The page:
Dental care is a much needed part of overall health but isn't always affordable
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12/14/12 Janelle Irwin
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At least the first 100 patients in line received free dental care.


photo by Janelle Irwin

With or without insurance, dental care is often neglected in health care decisions because it’s so expensive. But good dental care is about more than just a pretty smile, it’s a vital part of overall health.

“From a medical standpoint, there’s a link between poor dental care and systemic problems – heart attack, strokes, cancer – so we’re doing our part to alleviate that.”

  1. Merrell Williams is a dentist at his own private practice on N. Armenia in Tampa. He said those illnesses can be triggered by poor oral health because the mouth is a breeding ground for bacteria if left unchecked.

“Well, the bacteria within the oral cavity gets within the bloodstream, travels to the heart and over a period of time causes chronic cardiac problems. So, for those individuals who haven’t had dental care in months to years, they have a plethora, overabundance of bacteria – the very nasty bacteria and over a period of time it causes chronic cardiac problems.”

And dental problems can be painful. But many health insurance providers cover limited, if any oral procedures. That’s on top of the countless number of residents who don’t have any health coverage. Kimberly, who chose not to give her last name, is covered by WellCare, an insurance company that caters to the state’s Medicare and Medicaid programs.

“It made me so sick I had to go to the hospital. I’m hoping, because dentists don’t like my insurance, so I’m hoping he can at least take that one that’s the problem, get that one out – get the infection to go away and then try to re-work at the beginning of the year with a new dentist to get them all taken care of.”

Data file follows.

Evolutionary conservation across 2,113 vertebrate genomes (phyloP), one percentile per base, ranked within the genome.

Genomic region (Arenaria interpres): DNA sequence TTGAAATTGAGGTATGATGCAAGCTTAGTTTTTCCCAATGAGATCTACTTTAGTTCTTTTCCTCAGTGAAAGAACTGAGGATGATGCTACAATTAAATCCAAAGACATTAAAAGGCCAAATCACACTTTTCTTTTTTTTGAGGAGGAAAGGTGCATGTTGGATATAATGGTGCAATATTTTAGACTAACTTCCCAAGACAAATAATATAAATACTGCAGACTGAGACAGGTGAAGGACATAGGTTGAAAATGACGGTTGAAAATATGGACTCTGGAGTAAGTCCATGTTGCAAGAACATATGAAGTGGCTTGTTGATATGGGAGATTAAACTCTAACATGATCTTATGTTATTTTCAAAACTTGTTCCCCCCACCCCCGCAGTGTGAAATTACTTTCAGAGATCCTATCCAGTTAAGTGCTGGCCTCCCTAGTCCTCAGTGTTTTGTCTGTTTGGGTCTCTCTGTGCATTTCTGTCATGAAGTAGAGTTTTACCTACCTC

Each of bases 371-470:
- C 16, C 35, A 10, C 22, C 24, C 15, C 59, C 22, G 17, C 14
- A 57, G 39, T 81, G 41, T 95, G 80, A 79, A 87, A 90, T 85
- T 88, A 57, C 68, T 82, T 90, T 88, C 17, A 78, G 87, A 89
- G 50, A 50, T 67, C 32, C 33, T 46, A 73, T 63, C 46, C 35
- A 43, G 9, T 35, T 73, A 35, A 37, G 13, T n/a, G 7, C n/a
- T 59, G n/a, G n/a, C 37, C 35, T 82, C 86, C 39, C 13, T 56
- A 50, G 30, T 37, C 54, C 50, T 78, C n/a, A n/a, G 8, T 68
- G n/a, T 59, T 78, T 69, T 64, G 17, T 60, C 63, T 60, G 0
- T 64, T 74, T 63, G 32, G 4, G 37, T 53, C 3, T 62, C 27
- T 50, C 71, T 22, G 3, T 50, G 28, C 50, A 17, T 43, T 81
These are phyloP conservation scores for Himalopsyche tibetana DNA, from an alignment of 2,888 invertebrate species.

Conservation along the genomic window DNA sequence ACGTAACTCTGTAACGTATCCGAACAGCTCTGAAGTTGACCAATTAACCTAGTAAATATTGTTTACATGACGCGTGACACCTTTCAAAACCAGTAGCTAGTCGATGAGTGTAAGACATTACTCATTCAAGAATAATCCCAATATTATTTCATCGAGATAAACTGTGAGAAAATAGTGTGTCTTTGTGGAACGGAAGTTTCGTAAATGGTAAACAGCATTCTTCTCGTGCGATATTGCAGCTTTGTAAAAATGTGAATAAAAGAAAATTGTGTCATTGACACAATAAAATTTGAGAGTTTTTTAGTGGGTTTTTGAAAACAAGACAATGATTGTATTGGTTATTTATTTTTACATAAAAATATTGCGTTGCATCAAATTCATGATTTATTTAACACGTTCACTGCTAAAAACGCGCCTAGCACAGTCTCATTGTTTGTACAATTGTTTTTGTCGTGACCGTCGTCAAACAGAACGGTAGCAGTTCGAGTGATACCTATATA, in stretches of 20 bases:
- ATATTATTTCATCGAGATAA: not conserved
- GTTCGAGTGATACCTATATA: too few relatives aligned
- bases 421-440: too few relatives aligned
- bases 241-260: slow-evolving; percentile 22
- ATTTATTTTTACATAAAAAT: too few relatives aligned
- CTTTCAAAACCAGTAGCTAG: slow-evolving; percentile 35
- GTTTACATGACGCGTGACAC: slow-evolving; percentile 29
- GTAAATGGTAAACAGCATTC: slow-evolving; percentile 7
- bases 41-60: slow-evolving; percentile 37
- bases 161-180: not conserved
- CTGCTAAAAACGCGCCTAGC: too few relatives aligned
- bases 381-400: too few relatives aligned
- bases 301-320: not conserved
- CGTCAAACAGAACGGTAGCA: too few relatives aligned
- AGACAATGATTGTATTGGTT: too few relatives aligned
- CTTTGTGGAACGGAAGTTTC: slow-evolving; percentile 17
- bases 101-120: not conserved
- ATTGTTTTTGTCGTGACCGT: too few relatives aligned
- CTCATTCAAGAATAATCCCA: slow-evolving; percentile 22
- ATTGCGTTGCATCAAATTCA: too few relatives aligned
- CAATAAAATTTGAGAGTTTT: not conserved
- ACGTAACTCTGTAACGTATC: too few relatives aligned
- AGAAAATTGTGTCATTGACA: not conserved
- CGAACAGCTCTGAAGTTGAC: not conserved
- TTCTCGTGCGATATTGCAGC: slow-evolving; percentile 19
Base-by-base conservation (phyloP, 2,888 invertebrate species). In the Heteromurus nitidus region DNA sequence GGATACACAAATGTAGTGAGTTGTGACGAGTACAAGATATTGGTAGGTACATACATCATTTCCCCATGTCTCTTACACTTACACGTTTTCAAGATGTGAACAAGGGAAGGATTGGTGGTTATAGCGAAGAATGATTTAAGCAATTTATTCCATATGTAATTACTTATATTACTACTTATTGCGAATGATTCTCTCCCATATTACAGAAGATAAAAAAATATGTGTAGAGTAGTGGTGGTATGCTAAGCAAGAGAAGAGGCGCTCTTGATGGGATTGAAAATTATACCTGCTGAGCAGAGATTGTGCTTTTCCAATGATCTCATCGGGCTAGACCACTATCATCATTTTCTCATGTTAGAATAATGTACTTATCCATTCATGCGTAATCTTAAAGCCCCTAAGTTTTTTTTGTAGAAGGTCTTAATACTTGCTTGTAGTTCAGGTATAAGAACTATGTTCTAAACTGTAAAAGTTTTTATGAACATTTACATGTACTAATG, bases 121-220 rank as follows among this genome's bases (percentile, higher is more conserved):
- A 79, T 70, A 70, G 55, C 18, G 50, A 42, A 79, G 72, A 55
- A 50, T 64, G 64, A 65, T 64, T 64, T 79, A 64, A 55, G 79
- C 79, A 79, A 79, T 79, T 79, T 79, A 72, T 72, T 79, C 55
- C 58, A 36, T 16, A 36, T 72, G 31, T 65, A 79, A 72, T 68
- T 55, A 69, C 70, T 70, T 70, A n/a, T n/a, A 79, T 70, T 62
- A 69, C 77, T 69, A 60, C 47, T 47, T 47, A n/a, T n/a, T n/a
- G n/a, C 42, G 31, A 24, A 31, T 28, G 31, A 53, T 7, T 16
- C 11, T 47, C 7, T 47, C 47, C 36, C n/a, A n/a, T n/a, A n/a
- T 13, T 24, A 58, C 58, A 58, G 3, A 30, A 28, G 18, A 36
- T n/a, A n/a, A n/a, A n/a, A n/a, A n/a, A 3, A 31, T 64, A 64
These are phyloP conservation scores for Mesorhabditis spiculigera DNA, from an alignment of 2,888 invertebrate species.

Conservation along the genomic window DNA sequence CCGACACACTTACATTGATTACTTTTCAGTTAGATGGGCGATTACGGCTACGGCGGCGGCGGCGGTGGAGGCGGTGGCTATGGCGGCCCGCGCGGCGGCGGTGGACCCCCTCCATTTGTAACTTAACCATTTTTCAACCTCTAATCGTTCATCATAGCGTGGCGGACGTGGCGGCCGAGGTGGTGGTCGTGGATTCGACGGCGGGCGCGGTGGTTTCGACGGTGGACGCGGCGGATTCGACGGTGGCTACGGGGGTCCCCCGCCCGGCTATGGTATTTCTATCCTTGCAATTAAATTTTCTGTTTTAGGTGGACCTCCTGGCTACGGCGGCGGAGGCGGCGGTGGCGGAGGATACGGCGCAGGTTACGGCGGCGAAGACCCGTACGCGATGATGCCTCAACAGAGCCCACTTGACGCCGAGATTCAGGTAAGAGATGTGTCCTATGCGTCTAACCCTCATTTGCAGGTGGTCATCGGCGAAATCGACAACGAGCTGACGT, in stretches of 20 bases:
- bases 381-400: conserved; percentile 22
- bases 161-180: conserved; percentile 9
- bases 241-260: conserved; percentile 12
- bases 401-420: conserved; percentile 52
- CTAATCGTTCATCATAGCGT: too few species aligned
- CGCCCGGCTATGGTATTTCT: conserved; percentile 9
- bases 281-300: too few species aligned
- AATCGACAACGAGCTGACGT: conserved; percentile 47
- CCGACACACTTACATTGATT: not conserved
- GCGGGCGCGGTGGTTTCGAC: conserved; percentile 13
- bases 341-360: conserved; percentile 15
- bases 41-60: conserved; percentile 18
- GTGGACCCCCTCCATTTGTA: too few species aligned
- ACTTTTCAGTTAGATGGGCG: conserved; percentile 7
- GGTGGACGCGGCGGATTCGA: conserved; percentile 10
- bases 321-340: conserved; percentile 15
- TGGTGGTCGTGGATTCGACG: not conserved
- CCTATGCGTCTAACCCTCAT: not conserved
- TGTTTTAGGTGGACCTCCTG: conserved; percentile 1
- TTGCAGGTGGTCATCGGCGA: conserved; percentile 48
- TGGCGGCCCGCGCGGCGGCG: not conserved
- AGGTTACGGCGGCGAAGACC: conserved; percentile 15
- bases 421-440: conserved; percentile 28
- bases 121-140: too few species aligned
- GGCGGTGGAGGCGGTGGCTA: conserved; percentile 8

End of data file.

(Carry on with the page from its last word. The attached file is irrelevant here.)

Kimberly will have her painful tooth removed, but she needs many more extracted – possibly all of them.

“I haven’t had very much luck. On my birthday I ended up crying because I went to two dentists and they’re like, ‘pay $104 just to talk to the dentist and we’ll see what we can do for you.’ Who has $104 when you called and made the appointment and you asked if there was a co-pay and they didn’t tell you nothing until you showed up?”

Hillsborough County residents who don’t have health insurance or who are under-insured are getting free services at the T. Merrell Williams dental practice. Kimberly joined the line at about 6 this morning. She was behind about 100 people and by ten had barely moved.

“We signed up when we first got here and at 8 o’clock they resigned us again and gave us numbers and they have served us donuts and coffee and water and we’re still waiting.”

Some people camped out to make sure they were seen first. Lynn Varady came in the middle of the night and was one of the first ten patients to be seen. She had a cracked tooth removed. Varady doesn’t have health insurance and hasn’t been able to find any social services to help out.

“The things I’ve checked into only really help you if you have kids. So, I really don’t know. I’m 48-years-old, I’ve never ever gotten any money from the government. So, I have really no clue what to do or how to get it. People tell me you can get it.”

People like her are left with no choice but to wait in line for hours to get even the most basic dental care. The dental practice is offering cleanings, extractions and check-ups to the first 100 patients. Elliot Levy brought his fiancée to have a tooth pulled.

“She’s been in pain for the last couple of months, no insurance and we took her to another place to have her get her teeth worked on and they wanted, like, $200 for each tooth to be extracted.”

Without insurance, that’s something the couple just can’t afford. Levy is glad he and his fiancée were able to find a free service, but he said more needs to be done to provide dental care for people who can’t afford it.

“They need to get a better system in place for dental care for sure. It’s really – especially in Florida here – it’s really bad. I think healthcare period is really bad out here.”

There are several clinics throughout Hillsborough County that provide dental care on a sliding scale based on a person’s ability to pay. A county website has a list of services available for people under 21. Hillsborough County also fluoridates its water supply because it is widely thought to improve dental health. Pinellas County stopped fluoridating its water last year, but after push back from voters this election, they reversed that decision.



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How will healthcare reform affect dental coverage? Read Joanne Fontana’s perspective here: http://www.healthcaretownhall.com/?p=6038